ANNESLEY, Sir John (d.1410), of Annesley, Notts.

Published in The History of Parliament: the House of Commons 1386-1421, ed. J.S. Roskell, L. Clark, C. Rawcliffe., 1993
Available from Boydell and Brewer

Family and Education

s. and h. of Sir John Annesley of Annesley. m. (1) by Mar. 1375, Isabel, da. of Sir Richard Damory of Headington and Bucknall, Oxon. by his w. Margaret, sis. and coh. of Sir John Chandos (d.s.p. 1369); sis. and coh. of Richard Damory (d.s.p. 1375), s.p.; (2) Margaret (fl. 1412), poss. 1s. Kntd. by Mar. 1373.1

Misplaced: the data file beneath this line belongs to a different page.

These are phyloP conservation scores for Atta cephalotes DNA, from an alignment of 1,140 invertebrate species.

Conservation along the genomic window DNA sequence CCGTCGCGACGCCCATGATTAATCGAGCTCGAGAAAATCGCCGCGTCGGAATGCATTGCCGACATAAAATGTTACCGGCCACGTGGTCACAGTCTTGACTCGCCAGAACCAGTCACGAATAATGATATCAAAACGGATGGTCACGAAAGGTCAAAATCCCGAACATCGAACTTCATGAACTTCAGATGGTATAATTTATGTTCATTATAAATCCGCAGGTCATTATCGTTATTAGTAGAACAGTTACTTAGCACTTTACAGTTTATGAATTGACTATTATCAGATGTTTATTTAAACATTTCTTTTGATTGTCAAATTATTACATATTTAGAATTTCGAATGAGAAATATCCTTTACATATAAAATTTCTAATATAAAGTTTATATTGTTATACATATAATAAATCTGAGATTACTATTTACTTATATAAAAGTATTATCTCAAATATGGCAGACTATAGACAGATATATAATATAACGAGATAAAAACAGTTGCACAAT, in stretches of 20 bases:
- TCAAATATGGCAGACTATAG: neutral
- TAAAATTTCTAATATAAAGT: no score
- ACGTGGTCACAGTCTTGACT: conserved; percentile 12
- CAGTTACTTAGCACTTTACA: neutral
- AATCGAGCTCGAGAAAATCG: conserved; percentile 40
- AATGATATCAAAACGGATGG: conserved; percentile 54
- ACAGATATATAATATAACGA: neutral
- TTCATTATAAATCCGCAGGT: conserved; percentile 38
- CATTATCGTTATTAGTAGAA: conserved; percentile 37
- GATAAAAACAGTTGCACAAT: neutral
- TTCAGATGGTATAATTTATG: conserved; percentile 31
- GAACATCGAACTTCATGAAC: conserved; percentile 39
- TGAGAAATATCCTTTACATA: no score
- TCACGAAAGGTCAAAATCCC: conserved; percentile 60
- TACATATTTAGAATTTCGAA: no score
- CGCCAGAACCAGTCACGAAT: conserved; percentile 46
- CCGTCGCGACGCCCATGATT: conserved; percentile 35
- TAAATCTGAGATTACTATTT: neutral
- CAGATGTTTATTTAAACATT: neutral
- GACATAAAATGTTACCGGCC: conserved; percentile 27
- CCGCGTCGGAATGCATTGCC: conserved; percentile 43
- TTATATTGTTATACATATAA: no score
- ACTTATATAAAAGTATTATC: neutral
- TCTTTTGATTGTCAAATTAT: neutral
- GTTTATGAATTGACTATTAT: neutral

Offices Held

Commr. of inquiry, Notts. 1375 (liability to repair roads), Feb. 1390 (blockage of the river Trent), Aug. 1390 (holdings of the late Lord Basset of Drayton), June 1391 (blockage of the Trent); array Mar. 1392.

Surveyor of a tax, Notts. Aug. 1379; collector Dec. 1384.